Gov. Mark Dayton slammed a proposal by House Republicans that would pay for fixing Minnesota’s roads and bridges through $200 million from the state’s projected budget surplus, calling it “pure fantasy.”
“That’s not a solution. That’s not a short-term solution, that’s not a long-term solution, and it demonstrates that they don’t understand the problem, and they certainly don’t have any serious interest in finding a real solution,” Dayton told reporters at a news conference Friday, one day after the House GOP laid out its legislative priorities. He added that the Republicans’ plan to devote $750 million to transportation over four years by cutting elsewhere in the state budget was straight out of “La-La Land.”
Dayton’s own transportation plan would upgrade the state’s roads, bridges and other transportation and transit needs by spending $6 billion over the next decade, funded through a wholesale fuels tax and an increase in license tab fees. Dayton said he will not even discuss the Republican proposal “until they decide to get real about it and offer a real approach.”
Republican House Speaker Kurt Daudt said in a statement Friday that he will work on persuading the governor.
“I’m disappointed in Governor Dayton’s tone today, but I’m going to keep working on him,” Daudt said in the statement. “I will win him over because I believe we can work together to solve the problems Minnesotans care about.”
The DFL governor’s proposal would be funded mainly through a 6.5 percent-per-gallon tax on gasoline at the wholesale level — one he has estimated could cost drivers an extra 12 cents per gallon at the pump. Dayton acknowledged Friday that the projection of $5.8 billion in revenue assumed a price of $3.25 per gallon. Gasoline prices have collapsed since then, with some stations selling below $2 a gallon. Dayton said it was too early to say whether he would propose a supplemental tax to make that up.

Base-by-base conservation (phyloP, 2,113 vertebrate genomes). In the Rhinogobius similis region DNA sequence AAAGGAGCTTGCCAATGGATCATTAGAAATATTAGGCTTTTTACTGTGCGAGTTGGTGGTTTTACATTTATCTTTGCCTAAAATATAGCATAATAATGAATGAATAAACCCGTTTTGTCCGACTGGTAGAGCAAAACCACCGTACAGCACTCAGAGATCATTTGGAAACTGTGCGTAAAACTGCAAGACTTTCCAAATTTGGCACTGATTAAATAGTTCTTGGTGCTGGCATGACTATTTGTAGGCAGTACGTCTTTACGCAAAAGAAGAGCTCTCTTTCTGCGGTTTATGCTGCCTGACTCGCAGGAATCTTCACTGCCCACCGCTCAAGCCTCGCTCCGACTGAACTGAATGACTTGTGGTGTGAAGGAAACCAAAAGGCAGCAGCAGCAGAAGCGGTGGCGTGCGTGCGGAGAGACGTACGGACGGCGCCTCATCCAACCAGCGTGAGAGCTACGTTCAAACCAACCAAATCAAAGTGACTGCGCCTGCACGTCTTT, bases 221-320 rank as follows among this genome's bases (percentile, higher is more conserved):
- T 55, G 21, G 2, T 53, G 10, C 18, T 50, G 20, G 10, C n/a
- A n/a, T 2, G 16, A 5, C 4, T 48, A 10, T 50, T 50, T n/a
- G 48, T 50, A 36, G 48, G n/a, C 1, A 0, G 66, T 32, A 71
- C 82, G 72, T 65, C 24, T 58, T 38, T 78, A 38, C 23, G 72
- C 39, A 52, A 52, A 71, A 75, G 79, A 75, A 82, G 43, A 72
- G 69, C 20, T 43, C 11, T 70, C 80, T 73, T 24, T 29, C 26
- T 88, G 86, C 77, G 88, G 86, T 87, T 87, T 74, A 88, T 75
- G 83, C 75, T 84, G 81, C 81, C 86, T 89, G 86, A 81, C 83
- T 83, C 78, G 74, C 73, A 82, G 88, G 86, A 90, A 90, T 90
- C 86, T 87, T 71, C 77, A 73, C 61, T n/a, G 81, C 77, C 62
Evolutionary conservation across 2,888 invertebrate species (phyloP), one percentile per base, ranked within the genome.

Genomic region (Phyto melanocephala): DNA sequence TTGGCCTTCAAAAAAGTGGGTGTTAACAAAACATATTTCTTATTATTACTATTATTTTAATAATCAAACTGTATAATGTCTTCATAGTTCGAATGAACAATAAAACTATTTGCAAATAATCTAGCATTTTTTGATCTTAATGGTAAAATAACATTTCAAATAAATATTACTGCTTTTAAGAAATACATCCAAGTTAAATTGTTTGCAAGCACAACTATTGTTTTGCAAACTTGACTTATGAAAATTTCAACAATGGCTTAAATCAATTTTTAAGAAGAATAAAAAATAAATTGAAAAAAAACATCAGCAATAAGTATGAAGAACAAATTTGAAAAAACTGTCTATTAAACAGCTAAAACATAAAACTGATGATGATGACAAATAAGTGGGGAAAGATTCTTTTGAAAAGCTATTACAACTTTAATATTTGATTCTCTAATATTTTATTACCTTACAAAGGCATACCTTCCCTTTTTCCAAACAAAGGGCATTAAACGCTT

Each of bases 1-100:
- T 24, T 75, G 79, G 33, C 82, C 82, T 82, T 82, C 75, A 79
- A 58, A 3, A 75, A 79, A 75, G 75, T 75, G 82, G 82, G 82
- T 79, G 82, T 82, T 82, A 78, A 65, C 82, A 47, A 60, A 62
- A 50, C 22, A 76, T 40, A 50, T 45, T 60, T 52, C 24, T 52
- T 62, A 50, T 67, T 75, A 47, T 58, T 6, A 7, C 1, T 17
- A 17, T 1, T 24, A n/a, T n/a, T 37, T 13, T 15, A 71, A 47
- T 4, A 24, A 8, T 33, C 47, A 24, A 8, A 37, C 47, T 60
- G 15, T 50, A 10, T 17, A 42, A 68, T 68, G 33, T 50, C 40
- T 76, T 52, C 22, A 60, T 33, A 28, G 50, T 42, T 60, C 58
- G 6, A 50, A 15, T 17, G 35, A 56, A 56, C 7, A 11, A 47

“Let’s get this one started,” he said.
Dayton noted that Republicans took control of the House after campaigning on transportation issues.
“I think they have to start to keep their promise,” he said. “It’s the first week of the session, I acknowledge that, but two months after the election they have to start acknowledging the problem and deal with it.”
Light-rail delays costly
Dayton’s transportation frustrations include the proposed Southwest Light Rail project and its most recent delay: A request for more engineering studies that have incurred more costs and delays and a potential loss of federal funding, which has already dwindled by 10 percent.
“If I’m in the position of a federal allocator and I’ve got a dozen other communities that are vying for this same money that are cohesive on their goals and are ready to go, it’s pretty obvious to me that these shenanigans are going to place Minnesota’s proposal back at the end,” Dayton said.
“It’s pure fantasy to think that 10 or 15 years ago you’re going to build a light rail line from Eden Prairie to downtown Minneapolis and there won’t be any disruptions on people’s homes and properties and public lands and waters,” he said. “If that was the absolute deal-breaker, that there was going to be any kind of disruption, we’ve been fooling ourselves.”
Dayton said he sympathized with private homeowners whose properties would be disrupted by construction, but said “the public bodies that have been sitting around all this time certainly could see the writing on the wall, and brought a pencil and eraser five years ago and start to work on something better.”
Looking beyond transportation
In a question-and-answer session with reporters, Dayton said that for now, he would take into consideration Republicans’ proposed tax cuts for businesses, saying “nothing is off the table.”
He also acknowledged that the administration and Legislature will have to make tough decisions regarding the potential overhaul of the Minnesota Sex Offender Program.
“It’s a very unpleasant problem, it’s a very unpopular problem, it’s a very expensive problem, and it has to compete with other things that a lot of us including me would much rather do,” he said.
Earlier this week, Senate Minority Leader David Hann, R-Eden Prairie, suggested the Legislature consider completing its 2016 business now so lawmakers wouldn’t have to return next year in the midst of Capitol renovations. Dayton said Hann brought up the idea over lunch in December.
“My suggestion was: Don’t float that in the beginning of session in January,” Dayton said. “Wait until five months of port-a-potty lines.”